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278 comments

Once again... (-1)

Stormscape (998750) | more than 6 years ago | (#22712600)

the secret Microsoft committee has prevailed. You didn't know of them? Of course you didn't, they don't exist. shhhh.

Re:Once again... (5, Insightful)

Gadget_Guy (627405) | more than 6 years ago | (#22712884)

No. That would be the Walmart management that prevailed. Walmart don't care if those Linux systems sell out all the time, because selling these systems in preference to a Windows PC ends up costing them money.

While the Linux users are off using apt-get to download all their packages, Windows users have to return to the store to buy their Anti-virus software, Office packages, games etc. Windows users will continue to generate income long after they have got their neighbor's kid to setup the PC for them.

Sure, there are some Windows users who know about all the free software available for that platform. These people won't generate any extra income for the retailer, but they would not have anyway, so they are out of the equation.

Finally, I have always wondered how many returns they get from people who thought that the computer was faulty because it would not run all their software they already owned. It is possible that Walmart wants to avoid losing good will of their less technically inclined customers who think that they are selling broken PCs

Re:Once again... (2, Insightful)

dotancohen (1015143) | more than 6 years ago | (#22712972)

Exactly. This is business. Kudos to Walmart for even trying to sell Linux PCs. They realized it was not a viable business decision and moved on.

Re:Once again... (1)

debatem1 (1087307) | more than 6 years ago | (#22713128)

I sell 'em. Make a good bit of money doing so. Care to explain why my business is, in defiance of all evidence to the contrary, not viable?

Re:Once again... (0)

Vectronic (1221470) | more than 6 years ago | (#22713216)

Possibly because it doesnt scale up?...

I would assume that you are more of a specialty shop right?... computers (or electronics) only... those 3 Linux based PC's you sold last month probably made you around $1,000... but you probably only had 4 of them... WalMart on the other hand probably ordered in 50 of them... and still only sold 3... whereas WalMart may have ordered in 200 Windows based PC's and sold 125 of them...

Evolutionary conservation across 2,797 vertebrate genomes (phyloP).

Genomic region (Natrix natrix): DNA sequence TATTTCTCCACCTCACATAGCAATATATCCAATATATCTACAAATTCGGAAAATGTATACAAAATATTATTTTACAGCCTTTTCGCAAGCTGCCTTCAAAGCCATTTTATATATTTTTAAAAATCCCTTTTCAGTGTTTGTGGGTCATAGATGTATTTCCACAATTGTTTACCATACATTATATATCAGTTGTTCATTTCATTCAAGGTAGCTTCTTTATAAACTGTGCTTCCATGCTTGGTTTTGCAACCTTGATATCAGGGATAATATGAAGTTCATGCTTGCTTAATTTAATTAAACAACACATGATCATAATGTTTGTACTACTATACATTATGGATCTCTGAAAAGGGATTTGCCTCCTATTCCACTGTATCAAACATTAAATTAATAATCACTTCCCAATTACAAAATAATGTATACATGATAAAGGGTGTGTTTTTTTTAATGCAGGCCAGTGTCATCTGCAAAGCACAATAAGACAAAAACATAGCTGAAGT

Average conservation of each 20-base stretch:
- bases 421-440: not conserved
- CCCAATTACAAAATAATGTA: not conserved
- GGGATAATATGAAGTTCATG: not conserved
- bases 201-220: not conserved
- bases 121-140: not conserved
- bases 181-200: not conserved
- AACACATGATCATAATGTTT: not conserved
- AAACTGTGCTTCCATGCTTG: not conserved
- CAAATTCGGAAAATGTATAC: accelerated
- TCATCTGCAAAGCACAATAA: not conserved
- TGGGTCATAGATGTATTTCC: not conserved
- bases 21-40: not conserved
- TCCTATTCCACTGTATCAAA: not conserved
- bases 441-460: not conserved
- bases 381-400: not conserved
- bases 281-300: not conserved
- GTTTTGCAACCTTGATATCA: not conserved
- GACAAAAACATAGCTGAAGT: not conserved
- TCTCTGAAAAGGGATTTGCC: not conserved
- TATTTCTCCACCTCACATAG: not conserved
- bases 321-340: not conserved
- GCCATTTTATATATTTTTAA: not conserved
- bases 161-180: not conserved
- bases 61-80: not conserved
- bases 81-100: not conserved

Re:Once again... (1)

Andrzej Sawicki (921100) | more than 6 years ago | (#22713414)

I sell 'em. Make a good bit of money doing so. Care to explain why my business is, in defiance of all evidence to the contrary, not viable?
It's ok, but it would improve if you sold Windows-based PCs instead (see the grandparent post for the explanation.) At the Wal-Mart scale, it's millions more to make by axing the Linux PC in favor of cheap, Windows-based machines, so it becomes a simple business decision.

Re:Once again... (5, Insightful)

cp.tar (871488) | more than 6 years ago | (#22713486)

Exactly. This is business. Kudos to Walmart for even trying to sell Linux PCs. They realized it was not a viable business decision and moved on.

They only stopped selling them in stores, which sounds to me they will still offer them online.

It seems it was not that much of a non-viable business decision; it merely suffered from anomalies.
Low-end Linux PCs are a rather non-standard item, and my best guess is that most people who'd bought them were geeks who'd wanted a cheap Linux toy. Or to give a computer-illiterate family member a low-end computer.
And they bought them online.

Thus there was a significant disproportion in the numbers of sales — most units were sold online, so of course the execs deemed the online market more profitable for this kind of article. That may prove to be a misguided long-term decision, but it makes perfect sense in short term.

Re:Once again... (2, Interesting)

PopeRatzo (965947) | more than 6 years ago | (#22713764)

They realized it was not a viable business decision and moved on.
That doesn't sound like what happened at all.

Since when is "selling out a product" not a viable business decision? Was their profit margin too small? Well, the answer to that might have been adding 20 bucks to the price.

There's more here than meets the eye.

Re:Once again... (1)